Google blocks Huawei and ‘Game of Thrones’ bows out: Monday Wake-Up Call
Welcome to Ad Age’s Wake-Up Call, our daily roundup of advertising, marketing, media and digital news. You can get an audio version of this briefing on your Alexa device; sign up here.
What people are talking about today:
Google has suspended business with Huawei in a move that will severely restrict the Chinese telecom firm’s access to the Android market.
The news, first reported by Reuters Sunday, will mean that future versions of Huawei smartphones will not have access to features such as the Gmail and YouTube apps and Google Play, although users of current Huawei smartphones can still access Google apps.
The move comes after the Trump administration added Huawei to its trade blacklist last week. And the news gets worse for Huawei: According to Bloomberg this morning, chipmakers such as Intel, Qualcomm and Broadcom have also indicated they will not supply Huawei until further notice.
Goodbye to 'Game of Thrones'
HBO’s “Game of Thrones” finally came to an end last night in a spectacular one-hour twenty-minute finale. You won’t find any spoilers here; however, HBO used the TV mega-event to reel in viewers in for future shows.
As the Wall Street Journal reports, “HBO maximized the moment with a 10-second countdown to start the episode, which followed many trailers for coming series that the premium cable network hopes will join “Game of Thrones” in subscribers’ hearts.” According to Entertainment Weekly, trailers dropping just before the shows included Zendaya’s new series “Euphoria,” and the first trailer for “Westworld” season three starring Aaron Paul.
Meanwhile, as fans furiously debated the show's dramatic ending on social media, others pointed out yet another apparent editing mistake: following the previous coffee cup gaffe, plastic water bottles were spotted in one scene, reports The Verge. What brand of water, though, doesn't seem evident, so don't hold your breath for those Evian memes.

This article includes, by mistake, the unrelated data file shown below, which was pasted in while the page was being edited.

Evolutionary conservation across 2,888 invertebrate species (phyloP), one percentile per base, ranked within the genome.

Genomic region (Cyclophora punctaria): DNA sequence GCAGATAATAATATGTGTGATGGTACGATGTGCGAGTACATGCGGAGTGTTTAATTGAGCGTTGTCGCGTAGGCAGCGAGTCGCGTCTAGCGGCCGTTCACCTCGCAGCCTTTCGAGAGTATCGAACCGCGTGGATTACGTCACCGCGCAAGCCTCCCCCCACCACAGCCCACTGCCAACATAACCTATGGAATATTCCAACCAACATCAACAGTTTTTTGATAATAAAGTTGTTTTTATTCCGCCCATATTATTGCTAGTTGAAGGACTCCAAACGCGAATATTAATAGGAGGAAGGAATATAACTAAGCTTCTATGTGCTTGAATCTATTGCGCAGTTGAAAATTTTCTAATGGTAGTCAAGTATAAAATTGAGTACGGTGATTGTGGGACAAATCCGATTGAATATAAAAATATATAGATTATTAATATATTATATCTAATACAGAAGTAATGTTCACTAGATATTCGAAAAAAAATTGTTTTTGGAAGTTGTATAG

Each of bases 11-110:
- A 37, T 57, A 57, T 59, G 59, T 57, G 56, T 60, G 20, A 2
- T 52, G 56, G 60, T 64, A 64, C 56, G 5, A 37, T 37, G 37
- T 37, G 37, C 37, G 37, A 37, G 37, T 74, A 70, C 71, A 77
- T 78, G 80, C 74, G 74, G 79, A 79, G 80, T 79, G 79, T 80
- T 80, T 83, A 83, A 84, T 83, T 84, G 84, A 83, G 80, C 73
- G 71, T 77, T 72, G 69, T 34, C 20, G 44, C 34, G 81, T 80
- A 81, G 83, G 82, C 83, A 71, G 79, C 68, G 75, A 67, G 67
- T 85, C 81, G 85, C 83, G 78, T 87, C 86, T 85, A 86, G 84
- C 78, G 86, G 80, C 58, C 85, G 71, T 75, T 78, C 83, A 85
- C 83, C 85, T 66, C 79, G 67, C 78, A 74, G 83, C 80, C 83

And Farewell Grumpy Cat
“Game of Thrones” isn’t the only thing we said goodbye to this weekend; as we reported on Friday, CBS’ “Big Bang Theory” also came to an end (with very healthy viewing figures of 18.5 million, as Ad Age’s Anthony Crupi reports). But there was also some sad news about the internet’s most famous feline, as Grumpy Cat died aged seven after complications from a urinary tract infection.
As Ad Age’s Ilyse Liffreing writes, the cat with the famously downturned mouth (real name Tardar Sauce) enjoyed huge commercial success during her short lifetime and "prompted the rise of influencer pets online." Her impressive advertising career included a BuzzFeed campaign for Friskies and Petsmart, a Cheerios ad and a children’s book detail with Random House. She also won a Webby and appeared at SXSW—and some rankings estimate she made $100 million from her business dealings.
Nike’s pregnancy update: Nike has said that it’s changing its policy on pregnant athletes, following last week’s New York Times article in which it came under fire from athletes including Alysia Montano over suspending pay during maternity. The Wall Street Journal reports that it’s adding language to new contracts that will protect pay during pregnancy.
Serve yourself: Pinterest is trying to attract more self-serve advertisers, reports Ad Age’s Garett Sloane. The move, revealed in an analyst call, would allow advertisers to set up campaigns without having to be tied to the platform’s sales staff.
McDonald's milkshake ban: Police asked a McDonald’s branch in Edinburgh, Scotland to stop selling milkshakes during a rally by Brexit Party leader Nigel Farage, reports The Guardian—over concerns that people might throw them over him.
And meanwhile in Austria: The New York Times writes that at McDonald's in Austria, American tourists can now ask for help if they have lost their passports or phones, in a new partnership with the United States Embassy in Vienna. Staff at the country's 194 McDonald's branches have a hotline to the embassy for those in distress.
Campaign of the Day: Ikea created a special collection of rugs, but consumers could only buy one if they really truly loved it, writes Ad Age’s Ann-Christine Diaz. At a special sales event in Belgium, created via Ogilvy Brussels, the retailer used scanners to track shoppers’ brainwaves and heart rates when they observed each rug. If the scanners read the excitement, or even love, the customers were then given the option to purchase the piece. Read more here, and in the meantime, check out Creativity’s Top 5 campaigns from last week, including Calvin Klein’s new spot featuring Bella Hadid kissing CGI influencer Lil Miquela.